(*22) Tomain, Joseph, P. 1988, Nuclear Power Transformation, Bloomington: Indiana University, 1988.. Federal Reserve Board of New York, 1984, “Nuclear Power Plant Construction: Paying the Bill,” Quarterly Review, Summer 1984.

(*23) Tomain, 1988.

(*24) United States Department of Energy, “Nuclear Power Competitive with Coal and Natural Gas,” September 20, 2004.

(*25) Bupp, Irvin C. and Jean-Claude Derian, "Light Water: How the Nuclear Dream Dissolved", New York: Basic Books, 1978, pp. 188-189.

(*26) Bupp and Derian, 1978, pp. 78-79 see this as an important indication that learning was not taking place.

(*27) Bupp and Derian, 1978, pp.71… 72…74…75…76…78…79.

(*28) For example contrast Severance, Craig A. "Business Risks and Costs of New Nuclear Power", January 2, 2009. and Moody’s, "New Nuclear Generating Capacity: Potential Credit Implications for U.S. Investor Owned Utilities", May 2008., v. MIT, "The Future of Nuclear Power", 2003. and University of Chicago, "The Economic Future of Nuclear Power: A Study Conducted at the University of Chicago", August 2004.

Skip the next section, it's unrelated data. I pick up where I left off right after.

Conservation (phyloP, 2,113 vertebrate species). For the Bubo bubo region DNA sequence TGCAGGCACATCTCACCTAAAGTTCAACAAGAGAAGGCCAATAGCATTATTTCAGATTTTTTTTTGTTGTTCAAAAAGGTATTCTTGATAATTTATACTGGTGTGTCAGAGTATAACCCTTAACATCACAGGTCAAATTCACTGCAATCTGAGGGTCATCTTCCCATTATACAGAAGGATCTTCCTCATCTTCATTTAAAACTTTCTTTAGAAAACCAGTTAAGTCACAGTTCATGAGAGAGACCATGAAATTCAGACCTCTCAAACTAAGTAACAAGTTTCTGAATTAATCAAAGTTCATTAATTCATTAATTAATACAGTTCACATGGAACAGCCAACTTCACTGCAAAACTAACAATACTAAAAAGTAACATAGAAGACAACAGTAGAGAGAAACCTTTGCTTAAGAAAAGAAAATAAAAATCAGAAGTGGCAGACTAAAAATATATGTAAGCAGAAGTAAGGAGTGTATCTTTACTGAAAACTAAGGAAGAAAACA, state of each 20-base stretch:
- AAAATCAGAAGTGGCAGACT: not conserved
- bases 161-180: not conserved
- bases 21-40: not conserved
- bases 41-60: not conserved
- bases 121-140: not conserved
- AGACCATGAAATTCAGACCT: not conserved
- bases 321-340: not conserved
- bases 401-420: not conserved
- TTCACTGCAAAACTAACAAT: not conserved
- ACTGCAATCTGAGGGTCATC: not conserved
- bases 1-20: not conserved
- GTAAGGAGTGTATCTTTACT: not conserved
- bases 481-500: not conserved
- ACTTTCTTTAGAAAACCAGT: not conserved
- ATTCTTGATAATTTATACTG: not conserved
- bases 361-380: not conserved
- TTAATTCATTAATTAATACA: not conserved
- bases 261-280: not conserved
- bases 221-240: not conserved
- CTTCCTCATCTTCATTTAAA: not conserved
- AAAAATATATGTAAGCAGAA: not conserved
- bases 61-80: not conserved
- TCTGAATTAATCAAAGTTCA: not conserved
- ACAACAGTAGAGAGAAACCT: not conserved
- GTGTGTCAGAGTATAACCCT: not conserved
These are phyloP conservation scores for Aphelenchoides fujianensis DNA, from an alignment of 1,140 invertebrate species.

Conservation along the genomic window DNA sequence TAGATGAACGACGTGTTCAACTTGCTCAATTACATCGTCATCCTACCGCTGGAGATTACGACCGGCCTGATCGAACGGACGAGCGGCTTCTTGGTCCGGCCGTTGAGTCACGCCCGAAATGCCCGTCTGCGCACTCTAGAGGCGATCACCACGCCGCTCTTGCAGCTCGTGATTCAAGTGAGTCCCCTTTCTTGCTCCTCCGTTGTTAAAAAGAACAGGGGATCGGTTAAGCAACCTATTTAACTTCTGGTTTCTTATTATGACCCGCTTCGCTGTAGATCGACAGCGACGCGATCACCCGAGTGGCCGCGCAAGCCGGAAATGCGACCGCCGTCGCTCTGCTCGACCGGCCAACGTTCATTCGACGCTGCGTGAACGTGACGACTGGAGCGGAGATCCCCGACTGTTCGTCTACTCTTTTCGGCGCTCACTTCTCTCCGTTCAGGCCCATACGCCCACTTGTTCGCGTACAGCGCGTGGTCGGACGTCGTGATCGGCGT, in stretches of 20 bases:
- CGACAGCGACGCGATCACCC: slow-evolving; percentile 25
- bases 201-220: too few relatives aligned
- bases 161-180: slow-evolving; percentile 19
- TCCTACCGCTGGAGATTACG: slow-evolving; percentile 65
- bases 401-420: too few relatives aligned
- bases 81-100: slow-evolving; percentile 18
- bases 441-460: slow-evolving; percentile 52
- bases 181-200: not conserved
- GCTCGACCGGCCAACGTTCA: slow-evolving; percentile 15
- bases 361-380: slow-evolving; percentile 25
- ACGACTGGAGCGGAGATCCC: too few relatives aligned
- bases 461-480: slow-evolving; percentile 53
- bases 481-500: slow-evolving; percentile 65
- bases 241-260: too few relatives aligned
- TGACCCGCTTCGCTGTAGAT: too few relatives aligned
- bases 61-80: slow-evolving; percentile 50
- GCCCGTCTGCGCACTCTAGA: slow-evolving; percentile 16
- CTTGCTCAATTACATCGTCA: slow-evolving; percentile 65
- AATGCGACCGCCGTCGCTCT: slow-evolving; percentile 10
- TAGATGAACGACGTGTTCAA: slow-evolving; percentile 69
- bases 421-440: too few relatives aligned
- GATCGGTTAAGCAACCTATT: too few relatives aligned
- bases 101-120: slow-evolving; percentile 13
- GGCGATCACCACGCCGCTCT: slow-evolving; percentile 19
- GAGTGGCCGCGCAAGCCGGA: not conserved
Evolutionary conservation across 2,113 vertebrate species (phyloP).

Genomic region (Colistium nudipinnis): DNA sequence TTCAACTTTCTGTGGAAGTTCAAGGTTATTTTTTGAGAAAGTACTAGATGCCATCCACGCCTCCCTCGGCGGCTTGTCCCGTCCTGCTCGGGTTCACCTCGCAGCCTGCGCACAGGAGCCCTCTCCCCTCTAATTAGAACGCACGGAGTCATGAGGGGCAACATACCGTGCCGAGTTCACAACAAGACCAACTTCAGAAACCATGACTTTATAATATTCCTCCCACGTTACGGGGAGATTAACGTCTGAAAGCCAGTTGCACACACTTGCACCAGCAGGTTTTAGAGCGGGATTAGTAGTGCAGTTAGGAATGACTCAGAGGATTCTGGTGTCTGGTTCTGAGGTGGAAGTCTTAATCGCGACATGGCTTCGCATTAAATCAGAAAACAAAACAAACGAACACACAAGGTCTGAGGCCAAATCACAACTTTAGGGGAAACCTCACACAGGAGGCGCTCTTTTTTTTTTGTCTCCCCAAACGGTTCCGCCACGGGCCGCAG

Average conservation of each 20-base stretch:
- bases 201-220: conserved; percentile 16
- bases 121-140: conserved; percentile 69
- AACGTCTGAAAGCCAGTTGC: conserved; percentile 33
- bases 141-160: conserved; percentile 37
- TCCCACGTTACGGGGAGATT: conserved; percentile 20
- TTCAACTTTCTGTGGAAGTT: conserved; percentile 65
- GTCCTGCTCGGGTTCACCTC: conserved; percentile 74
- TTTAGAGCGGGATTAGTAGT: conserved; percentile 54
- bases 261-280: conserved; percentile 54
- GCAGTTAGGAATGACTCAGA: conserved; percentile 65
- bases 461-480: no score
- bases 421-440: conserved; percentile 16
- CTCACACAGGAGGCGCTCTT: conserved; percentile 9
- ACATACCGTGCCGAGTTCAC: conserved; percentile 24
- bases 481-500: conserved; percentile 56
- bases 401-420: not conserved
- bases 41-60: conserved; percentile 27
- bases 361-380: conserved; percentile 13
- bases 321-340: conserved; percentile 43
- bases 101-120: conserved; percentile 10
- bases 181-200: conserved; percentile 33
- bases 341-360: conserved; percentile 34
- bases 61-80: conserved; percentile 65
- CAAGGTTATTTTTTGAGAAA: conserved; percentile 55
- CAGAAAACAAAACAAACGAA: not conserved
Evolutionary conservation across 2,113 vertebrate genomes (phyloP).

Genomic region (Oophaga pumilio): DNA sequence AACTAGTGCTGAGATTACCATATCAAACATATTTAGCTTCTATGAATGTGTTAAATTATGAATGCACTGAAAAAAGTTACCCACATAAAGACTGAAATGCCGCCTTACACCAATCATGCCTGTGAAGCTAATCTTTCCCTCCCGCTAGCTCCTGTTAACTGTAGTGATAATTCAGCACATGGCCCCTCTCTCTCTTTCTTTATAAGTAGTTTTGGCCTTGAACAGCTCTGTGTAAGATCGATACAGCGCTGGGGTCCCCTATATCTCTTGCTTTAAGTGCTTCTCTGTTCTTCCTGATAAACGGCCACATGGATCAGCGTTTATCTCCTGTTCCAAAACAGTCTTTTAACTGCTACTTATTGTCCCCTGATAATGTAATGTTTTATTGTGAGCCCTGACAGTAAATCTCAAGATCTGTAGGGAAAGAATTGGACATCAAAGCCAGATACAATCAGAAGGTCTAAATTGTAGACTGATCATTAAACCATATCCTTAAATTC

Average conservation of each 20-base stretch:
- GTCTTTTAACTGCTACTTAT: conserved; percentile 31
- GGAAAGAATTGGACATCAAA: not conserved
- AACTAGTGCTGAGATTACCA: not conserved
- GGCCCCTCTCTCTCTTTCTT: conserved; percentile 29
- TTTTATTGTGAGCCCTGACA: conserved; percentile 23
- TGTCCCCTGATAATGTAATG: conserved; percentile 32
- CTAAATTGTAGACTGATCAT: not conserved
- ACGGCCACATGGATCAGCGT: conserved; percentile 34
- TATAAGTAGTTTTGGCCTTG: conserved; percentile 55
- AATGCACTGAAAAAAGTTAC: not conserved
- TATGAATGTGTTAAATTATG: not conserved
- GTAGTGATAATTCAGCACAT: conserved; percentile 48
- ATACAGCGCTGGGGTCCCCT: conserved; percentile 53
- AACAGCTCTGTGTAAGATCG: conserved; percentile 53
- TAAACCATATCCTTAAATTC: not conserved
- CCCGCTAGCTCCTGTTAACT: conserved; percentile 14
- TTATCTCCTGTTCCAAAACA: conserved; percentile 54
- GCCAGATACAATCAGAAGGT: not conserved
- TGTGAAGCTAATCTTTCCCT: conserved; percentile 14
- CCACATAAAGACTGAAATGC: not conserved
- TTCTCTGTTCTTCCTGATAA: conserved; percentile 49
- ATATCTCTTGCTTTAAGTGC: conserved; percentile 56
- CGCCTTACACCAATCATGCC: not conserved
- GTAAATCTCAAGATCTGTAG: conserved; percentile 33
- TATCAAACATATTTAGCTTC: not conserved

(*29) Interestingly, during the 1970s, large, complex software programs suffered similar problems. As programs grew larger and more complex, they began to bog down. Throwing more programmers at the problem did not solve the problem and the dilemma came to be known as the “Mythical Man Month.” The solution was to modularize, standardize, and offer smaller programs. The nuclear industry has attempted some of these fixes, but the nature of the projects simply does not allow similar changes.

(*30) Harding, Jim, “Economics of Nuclear Power and Proliferation Risks in a Carbon-Constrained World,” Public Utilities Fortnightly, December 2007, p. 72

(*31) Areva’s difficulties are not limited to this plant, Schneider, Mycle, "Nuclear France Abroad: History, Status and Prospects of French Nuclear Activities in Foreign Countries", May 2009.

(*32) International Herald Tribune, “France: Areva Profit Falls Due to New Reactor,” February 25, 2009.

(*33) Kanter, James, “Not So Fast, Nukes: Cost Overruns Plague A New Breed of Reactor,” New York Times, May 29, 2009.

(*34) Bupp and Derian, 1978, pp.71…72…74…75…76…78…79.

(*35) Cook, James, “Nuclear Follies,” Forbes, February 11, 1985.